It’s the question dominating coverage of the 89th Arkansas General Assembly, and with good reason. The decision, thrown to the states by the Supreme Court, is one of the biggest the legislature has faced in recent memory.
At the core of the debate is whether more than 200,000 of the state’s neediest citizens will gain access to health insurance. But it’s also a question that will have a dramatic impact on the state’s fiscal future. Gov. Mike Beebe is for expansion, but needs support from three quarters of the legislature to accept it. He and other proponents say that it will create jobs and end up saving the state money; opponents believe that it will eventually cost the state more than we can afford.
The Expand-O-Meter is our our guesstimate of the state of the debate, which we’ll update frequently as new developments come along.
We're definitely closer to passing expansion than we've ever been, with legislation moving through the General Assembly and a significant group of Republicans actively pushing for the "private option."
Today’s chances of passing expansion: 37%Last week’s chances: 35%See here for previous entries on the Expand-o-Meter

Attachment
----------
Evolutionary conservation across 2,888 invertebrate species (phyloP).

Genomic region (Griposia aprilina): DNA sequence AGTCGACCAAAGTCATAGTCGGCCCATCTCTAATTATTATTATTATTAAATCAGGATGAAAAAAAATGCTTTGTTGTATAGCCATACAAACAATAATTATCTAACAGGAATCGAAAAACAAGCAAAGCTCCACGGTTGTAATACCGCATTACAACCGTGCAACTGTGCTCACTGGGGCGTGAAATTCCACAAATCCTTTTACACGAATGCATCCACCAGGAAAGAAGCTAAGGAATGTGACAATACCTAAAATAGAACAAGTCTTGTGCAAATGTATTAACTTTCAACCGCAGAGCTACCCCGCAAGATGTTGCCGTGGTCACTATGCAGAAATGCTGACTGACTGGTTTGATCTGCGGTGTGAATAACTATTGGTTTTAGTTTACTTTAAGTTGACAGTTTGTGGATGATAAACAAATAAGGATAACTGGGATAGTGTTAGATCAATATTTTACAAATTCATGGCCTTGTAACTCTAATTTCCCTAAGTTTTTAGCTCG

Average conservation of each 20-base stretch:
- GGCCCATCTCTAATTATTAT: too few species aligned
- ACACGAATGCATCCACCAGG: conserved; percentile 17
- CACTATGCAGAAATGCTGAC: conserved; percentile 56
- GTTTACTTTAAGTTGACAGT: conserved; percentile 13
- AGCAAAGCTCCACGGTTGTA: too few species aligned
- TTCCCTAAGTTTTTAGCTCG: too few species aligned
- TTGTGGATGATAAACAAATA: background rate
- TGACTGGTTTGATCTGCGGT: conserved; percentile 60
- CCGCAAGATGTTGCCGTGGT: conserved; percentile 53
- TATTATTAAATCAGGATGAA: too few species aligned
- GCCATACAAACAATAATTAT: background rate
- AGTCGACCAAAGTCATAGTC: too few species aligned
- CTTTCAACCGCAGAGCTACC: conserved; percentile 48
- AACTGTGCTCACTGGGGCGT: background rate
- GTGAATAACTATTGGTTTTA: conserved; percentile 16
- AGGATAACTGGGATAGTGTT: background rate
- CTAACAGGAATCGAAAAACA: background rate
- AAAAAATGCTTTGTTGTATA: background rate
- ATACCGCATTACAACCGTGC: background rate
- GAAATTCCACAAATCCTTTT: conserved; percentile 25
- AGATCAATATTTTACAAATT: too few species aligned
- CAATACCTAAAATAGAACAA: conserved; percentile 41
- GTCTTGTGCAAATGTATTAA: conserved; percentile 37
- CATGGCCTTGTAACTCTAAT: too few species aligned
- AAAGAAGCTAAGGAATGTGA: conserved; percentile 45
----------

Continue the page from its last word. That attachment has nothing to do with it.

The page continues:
Despite some giving up all hope that Republicans will ever really consider Medicaid expansion, the Expand-o-meter soldiers on!
Will the legislature approve Medicaid expansion? Introducing the Expand-o-meter, our guesstimate of the state of the debate, which we’ll update frequently as new developments come along. Today’s chances of passing expansion: 51%
Now that the chorus of politicians invoking religious liberty against the president and local governments includes nearly every Republican presidential candidate, it is time to ask whether those who espouse religious liberty the most loudly believe in it least.
Contrary to what Jeb Bush said, it wasn't actually too hard to see through the propaganda barrage that led the United States to invade Iraq in 2003. Key aspects of the Bush administration's case for war were transparently false, and would have been comically so if the consequences hadn't been so terrible.
Brooke Arnold, writing in Salon, provides a personal look at life according to the teachings of a religious organization that has been influential with the Duggar family. She argues it cultivates a culture where women are more vulnerable to rape and sexual abuse.
The Northwest Arkansas Democrat-Gazette reported over the weekend, though the Little Rock edition did not, that it had interviewed an unnamed church elder about Jim Bob and Josh Duggar's meeting with then-State Trooper Joseph Hutchens to report Josh Duggar's improper contact with girls in the Duggar household.
Pulaski Circuit Judge Mackie Pierce has refused requests by the cities of Little Rock and North Little Rock that he reconsider his ruling that annual payments to chambers of commerce were unconstitutional.